City Hall Was to Lead Reducing Congestion




I write the following article not simply because I am interested in the subject but because it is a topic that needs to be widely discussed and debated. Transport planning is a concern that is universal and that all the administrative machinery of government should be involved in, helping solve the matter once-and-for-all. With this article, I have decided to focus on the essential urban issues.

The basic factor to be raised in this article is that City Hall functions to provide essential services like constructing the infrastructure mechanism needed by citizens to function fully. Because of this, it falls in the hands of the bureaucrats and elected officials of City Hall to help solve its shortcomings. There is a widespread assumption that most important and demanding jobs are awarded, not to experts, but to those that are partisan and affiliated to the ruling party. This mechanism extends to those in the public service, especially as expansion and the responsibilities of government grow.

Experts should be stationed in mega projects that indirectly or directly affect the livelihoods of millions of people as delayed projects; constructions contribute to the quality of our lives.

The coordination of projects among agencies, to avoid delays, is good practice as it avoids delays and not affects our movements in Addis Abeba. For instance, the civil engineering arms of the telecommunications office, the Water and Sewerage Authority, Electric Light and Power all work together in performing their activities in Addis Abeba. At a working-committee, chaired by Eng. Gabre Mariam, at City Hall, the agenda of each of the department is updated their activities and where constructions are expected to occur.

Professor Nicholas Low of the University of Melbourne once reflected how the construction of urban roads should consist of factors such as climate and environmental feasibility report. The capital is vulnerable to heavy rain and because of the geographical setting. Those studies will likely help us lessen the effects of a natural disaster. Analysis of the likely rain fall and the amount of surface water flow should be assessed carefully when designing the width and depth of the water ducts on both sides of the roads without neglecting the surface area of the road itself.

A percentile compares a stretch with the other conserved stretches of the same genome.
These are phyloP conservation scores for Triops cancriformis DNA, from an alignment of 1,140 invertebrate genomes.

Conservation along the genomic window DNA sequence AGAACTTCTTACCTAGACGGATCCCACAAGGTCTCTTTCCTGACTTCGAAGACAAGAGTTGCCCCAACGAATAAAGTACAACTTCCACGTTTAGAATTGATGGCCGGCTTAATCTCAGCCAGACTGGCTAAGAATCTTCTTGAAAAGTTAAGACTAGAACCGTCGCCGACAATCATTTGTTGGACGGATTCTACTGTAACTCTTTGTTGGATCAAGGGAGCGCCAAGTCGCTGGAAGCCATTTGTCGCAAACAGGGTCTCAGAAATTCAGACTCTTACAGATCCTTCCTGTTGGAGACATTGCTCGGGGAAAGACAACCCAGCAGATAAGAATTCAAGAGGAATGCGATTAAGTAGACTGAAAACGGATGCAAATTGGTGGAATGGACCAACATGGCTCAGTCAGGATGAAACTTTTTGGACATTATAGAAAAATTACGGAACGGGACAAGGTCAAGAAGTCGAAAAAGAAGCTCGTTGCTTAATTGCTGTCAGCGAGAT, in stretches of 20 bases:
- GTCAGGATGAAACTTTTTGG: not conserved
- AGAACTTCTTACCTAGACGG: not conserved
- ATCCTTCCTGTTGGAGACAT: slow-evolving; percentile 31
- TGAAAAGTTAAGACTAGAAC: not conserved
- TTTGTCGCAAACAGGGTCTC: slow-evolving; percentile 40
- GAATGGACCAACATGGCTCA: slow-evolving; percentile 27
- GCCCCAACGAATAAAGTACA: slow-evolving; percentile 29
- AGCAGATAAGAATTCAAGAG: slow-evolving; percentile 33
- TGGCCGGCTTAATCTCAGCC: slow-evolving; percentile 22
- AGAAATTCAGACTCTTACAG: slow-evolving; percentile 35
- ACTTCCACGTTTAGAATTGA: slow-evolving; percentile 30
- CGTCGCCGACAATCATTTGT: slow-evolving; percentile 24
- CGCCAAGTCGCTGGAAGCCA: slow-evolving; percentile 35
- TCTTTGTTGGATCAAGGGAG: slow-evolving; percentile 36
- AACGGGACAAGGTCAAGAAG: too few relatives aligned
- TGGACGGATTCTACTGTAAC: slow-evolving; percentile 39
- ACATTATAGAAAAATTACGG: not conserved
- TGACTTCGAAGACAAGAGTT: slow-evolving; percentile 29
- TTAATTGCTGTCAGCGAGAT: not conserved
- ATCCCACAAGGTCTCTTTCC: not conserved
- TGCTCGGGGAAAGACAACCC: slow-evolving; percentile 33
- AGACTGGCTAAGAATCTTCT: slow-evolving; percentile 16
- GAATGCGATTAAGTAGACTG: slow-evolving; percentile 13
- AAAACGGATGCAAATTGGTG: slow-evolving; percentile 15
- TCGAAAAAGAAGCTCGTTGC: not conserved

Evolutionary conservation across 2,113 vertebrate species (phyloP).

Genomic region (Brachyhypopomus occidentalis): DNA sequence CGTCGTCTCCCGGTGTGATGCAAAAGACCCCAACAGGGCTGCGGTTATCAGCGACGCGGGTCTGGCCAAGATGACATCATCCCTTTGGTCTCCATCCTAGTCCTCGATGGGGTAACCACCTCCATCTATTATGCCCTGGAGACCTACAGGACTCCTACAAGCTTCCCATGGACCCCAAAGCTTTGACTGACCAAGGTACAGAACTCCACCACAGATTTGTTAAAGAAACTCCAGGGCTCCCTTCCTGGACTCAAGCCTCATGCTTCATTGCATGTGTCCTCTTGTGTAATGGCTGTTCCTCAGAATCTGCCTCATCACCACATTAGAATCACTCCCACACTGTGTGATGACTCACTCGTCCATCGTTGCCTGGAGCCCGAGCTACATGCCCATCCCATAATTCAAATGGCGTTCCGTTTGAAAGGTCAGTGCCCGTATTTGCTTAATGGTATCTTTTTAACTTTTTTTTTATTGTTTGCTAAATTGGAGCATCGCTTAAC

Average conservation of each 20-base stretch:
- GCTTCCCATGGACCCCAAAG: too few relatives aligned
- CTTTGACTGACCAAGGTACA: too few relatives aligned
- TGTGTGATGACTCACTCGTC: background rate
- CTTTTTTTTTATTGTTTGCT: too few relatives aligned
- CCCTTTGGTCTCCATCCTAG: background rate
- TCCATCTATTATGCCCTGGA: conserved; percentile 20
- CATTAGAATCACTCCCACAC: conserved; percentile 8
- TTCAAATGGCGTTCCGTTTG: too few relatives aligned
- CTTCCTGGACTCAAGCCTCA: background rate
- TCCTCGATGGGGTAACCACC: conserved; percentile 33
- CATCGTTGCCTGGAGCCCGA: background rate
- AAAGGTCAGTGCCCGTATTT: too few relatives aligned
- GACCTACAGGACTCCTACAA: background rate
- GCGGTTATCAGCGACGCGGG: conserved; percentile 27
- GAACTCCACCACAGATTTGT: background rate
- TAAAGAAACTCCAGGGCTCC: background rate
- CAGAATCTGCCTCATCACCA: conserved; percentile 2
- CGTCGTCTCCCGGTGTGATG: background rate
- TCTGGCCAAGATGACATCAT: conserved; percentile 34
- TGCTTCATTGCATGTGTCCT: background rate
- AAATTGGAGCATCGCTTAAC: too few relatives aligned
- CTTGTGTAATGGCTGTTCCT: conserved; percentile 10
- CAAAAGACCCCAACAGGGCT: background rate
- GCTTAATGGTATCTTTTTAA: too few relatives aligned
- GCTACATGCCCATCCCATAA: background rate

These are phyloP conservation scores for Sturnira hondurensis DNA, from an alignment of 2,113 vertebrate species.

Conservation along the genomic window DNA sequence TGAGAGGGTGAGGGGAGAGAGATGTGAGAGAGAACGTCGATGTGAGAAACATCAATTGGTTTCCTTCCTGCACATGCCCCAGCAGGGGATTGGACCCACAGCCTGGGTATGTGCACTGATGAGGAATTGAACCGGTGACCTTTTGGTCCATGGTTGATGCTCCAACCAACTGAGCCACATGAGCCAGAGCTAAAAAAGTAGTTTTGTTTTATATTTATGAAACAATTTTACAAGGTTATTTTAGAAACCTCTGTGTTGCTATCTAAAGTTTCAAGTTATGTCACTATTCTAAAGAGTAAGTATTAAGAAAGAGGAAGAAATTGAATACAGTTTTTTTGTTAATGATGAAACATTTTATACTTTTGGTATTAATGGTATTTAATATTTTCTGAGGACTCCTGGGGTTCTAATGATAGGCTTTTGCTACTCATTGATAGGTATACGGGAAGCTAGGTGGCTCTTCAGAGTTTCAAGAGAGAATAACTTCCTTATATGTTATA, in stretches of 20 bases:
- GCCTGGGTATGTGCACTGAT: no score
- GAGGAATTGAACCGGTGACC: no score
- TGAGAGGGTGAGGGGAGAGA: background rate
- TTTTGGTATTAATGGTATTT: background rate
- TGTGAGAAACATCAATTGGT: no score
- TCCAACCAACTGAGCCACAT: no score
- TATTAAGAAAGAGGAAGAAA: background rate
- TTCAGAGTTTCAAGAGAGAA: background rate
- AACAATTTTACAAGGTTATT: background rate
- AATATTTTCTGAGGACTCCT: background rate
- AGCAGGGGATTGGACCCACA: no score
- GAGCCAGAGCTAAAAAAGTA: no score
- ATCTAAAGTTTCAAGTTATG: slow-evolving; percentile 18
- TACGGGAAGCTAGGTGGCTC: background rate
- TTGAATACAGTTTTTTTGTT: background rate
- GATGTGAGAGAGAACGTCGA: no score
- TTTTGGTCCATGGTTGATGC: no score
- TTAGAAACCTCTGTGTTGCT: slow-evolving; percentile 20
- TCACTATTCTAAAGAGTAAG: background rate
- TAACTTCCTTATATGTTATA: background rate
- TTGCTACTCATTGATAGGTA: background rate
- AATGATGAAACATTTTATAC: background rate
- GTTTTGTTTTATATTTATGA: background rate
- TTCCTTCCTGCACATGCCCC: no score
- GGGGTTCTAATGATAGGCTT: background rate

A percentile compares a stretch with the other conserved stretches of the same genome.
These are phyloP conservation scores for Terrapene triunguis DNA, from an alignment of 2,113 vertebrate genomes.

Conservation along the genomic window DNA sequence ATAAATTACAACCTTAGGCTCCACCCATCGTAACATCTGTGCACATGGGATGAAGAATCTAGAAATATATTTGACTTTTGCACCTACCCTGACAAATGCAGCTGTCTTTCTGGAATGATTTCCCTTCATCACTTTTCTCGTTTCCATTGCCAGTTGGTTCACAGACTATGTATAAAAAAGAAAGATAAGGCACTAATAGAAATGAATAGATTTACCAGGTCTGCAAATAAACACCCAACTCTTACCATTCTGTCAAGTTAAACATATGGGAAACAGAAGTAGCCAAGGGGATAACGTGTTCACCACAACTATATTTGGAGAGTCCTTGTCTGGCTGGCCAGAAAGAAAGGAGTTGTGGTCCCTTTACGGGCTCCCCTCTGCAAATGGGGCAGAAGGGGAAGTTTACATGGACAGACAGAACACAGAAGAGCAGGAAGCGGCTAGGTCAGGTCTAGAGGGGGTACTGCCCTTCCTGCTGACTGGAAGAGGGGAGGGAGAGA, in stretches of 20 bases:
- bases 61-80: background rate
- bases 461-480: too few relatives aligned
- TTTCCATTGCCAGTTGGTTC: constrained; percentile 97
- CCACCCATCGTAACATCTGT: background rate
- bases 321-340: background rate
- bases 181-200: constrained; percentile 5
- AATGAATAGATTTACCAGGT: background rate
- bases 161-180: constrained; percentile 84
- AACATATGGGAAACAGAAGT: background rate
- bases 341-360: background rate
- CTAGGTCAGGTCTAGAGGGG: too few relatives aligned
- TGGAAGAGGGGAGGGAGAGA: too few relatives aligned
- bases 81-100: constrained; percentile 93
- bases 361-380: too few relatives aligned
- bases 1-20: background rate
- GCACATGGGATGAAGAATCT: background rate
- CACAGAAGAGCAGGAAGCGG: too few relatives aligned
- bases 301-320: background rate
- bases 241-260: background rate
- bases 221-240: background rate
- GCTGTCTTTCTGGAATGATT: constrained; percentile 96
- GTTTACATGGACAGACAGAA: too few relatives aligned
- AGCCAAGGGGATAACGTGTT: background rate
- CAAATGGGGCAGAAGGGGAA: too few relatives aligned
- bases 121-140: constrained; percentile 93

Bad planning affects the infrastructure of the city.

Professor J. Dodson’s book on Urban Policy Planning helps explain the sustainability of our new transport planning. He explains the view that projects that center on the widening or expansion of roads or buildings might not last as they are intended to unless the climatic condition of their society is analyzed properly. Traffic congestion, the role of public transportation, and the possible of avoidable accidents should also be in the mix.

Time and resources and the impacts are cumulative. A passenger arriving on time is also able to save the valuable time of those who depend on public service. Bus drivers who do not care much about lost times, often arrive or depart on time because they feel sympathy for late comers without being made aware of the problem they are creating for the whole urban mobility problem that will happen and the problem it will cause on others.